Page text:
Sometimes during a two bar vamp on one chord, Pete will use ideas like I discussed earlier, using alternative harmonic pathways to get from point A to point B. Other times he might sit on a chord but have some small inner voice movement inside it that makes it feel like things are still moving. In this case, it's just a simple counter melody that's implying the chord without playing it or arpeggiating it. No matter which direction he goes though, he always plays it in time, with a strong sense of conviction and intention, and is willing to take risks to create movement and excitement.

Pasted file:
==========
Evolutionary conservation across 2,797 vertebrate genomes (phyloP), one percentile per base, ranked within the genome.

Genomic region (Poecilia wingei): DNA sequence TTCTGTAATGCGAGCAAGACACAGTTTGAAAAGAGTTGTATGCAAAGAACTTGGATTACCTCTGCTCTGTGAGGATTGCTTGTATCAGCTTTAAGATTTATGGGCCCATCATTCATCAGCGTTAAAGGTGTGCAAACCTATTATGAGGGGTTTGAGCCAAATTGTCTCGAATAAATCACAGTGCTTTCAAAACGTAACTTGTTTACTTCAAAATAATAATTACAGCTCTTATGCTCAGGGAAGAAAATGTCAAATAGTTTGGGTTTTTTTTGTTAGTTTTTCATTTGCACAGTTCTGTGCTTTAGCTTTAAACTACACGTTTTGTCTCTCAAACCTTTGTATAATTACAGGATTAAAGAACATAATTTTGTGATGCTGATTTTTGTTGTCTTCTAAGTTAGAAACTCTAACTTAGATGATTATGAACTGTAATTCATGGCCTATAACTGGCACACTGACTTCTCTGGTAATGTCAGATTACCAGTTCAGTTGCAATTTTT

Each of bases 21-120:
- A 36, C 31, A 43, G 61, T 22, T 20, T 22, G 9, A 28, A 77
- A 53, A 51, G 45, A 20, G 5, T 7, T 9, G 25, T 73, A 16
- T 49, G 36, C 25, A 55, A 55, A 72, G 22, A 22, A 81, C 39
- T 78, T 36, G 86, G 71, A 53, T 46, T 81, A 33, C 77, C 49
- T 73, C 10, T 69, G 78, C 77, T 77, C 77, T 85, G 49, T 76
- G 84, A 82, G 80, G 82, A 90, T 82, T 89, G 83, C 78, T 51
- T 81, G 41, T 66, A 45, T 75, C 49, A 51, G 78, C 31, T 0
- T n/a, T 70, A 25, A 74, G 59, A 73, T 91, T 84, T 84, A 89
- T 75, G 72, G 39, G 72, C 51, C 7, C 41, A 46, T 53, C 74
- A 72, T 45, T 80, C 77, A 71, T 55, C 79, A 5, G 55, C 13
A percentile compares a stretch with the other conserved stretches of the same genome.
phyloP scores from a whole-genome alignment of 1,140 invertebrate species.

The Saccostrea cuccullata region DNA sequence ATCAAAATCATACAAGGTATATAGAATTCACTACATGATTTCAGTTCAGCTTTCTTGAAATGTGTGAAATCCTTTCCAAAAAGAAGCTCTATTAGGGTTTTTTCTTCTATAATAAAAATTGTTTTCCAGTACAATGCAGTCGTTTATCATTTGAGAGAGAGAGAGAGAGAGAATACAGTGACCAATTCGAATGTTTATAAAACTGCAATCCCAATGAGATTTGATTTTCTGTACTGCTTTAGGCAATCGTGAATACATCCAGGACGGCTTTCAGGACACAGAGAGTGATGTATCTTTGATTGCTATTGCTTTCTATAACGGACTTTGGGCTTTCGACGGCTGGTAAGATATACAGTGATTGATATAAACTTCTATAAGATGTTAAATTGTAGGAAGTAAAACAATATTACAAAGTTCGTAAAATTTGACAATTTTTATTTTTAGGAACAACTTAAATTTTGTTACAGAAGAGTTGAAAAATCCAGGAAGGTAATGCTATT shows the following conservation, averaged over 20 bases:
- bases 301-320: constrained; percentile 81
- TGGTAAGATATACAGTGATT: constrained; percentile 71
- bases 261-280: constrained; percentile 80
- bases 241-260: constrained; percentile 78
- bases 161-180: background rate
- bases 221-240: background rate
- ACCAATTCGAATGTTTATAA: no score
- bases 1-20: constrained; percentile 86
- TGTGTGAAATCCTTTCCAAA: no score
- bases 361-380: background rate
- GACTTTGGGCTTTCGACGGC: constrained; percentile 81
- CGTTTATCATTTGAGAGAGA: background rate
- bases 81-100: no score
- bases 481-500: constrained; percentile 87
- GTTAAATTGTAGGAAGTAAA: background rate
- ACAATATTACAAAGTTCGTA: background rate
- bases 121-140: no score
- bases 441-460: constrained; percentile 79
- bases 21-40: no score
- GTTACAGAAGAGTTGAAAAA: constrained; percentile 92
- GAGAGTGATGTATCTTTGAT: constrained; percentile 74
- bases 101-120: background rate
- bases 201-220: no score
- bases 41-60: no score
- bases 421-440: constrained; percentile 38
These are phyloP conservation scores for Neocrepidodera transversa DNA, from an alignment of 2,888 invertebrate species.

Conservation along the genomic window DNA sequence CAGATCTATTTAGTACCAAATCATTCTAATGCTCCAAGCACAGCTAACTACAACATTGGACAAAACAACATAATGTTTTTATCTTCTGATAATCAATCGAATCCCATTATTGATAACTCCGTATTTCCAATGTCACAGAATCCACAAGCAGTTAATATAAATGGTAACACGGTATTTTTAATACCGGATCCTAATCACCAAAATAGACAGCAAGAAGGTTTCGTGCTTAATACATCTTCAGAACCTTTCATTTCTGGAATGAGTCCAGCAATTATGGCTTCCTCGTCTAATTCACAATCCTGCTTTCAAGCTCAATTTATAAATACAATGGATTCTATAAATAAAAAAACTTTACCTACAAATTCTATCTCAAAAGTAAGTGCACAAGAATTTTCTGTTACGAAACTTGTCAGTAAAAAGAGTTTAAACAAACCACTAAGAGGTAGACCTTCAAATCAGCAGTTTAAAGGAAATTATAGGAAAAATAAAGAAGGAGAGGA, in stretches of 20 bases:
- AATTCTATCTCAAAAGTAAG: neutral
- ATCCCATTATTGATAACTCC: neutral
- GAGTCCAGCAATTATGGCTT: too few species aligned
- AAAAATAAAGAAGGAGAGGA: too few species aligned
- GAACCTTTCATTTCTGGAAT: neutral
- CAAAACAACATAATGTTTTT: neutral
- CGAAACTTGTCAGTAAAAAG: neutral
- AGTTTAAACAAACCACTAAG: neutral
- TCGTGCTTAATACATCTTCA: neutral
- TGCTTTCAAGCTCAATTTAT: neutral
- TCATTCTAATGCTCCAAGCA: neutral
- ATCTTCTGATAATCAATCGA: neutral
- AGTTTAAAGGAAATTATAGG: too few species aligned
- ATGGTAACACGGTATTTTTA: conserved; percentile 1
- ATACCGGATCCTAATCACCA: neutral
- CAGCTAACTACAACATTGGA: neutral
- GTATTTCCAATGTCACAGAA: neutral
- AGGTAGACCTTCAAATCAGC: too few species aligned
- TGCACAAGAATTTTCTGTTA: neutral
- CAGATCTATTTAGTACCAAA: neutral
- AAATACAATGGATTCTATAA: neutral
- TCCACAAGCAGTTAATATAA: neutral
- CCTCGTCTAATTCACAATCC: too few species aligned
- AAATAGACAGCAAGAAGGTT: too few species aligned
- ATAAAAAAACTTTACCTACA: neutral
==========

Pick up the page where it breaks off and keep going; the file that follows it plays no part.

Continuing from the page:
At the same time, we also want to make sure we're not overdoing it. This can cause a few different problems. First, it can confuse and overwhelm less confident soloists. If a musician is still learning a tune or gaining confidence and command of their instrument and the jazz language, it's important to respect that and make sure they don't feel like they're caught in a harmonic tornado. The extent to which we can develop alternate routes through the chords or imply harmony with counter melodies really does depend on how stable and self-sufficient the musician we're backing up is. Remember, this isn't a game of one-on-one basketball that we're trying to win. Our goal isn't to impress anybody or to "beat" the other musicians. This is a team sport with no opposing team. Our goal as a comping instrument is to support the soloist, and to the extent possible, to make sure they have a hell of a fun time during their solo. If they're a first time surfer, let them stay close to the beach. Help them learn to paddle, recommend they focus on just catching waves and riding them on their stomach without worrying about standing up, and then point them towards some smaller waves to help them get the hang of things. But if they know how to handle themselves, it might be time to find a beach with some bigger waves, paddle out, and ride!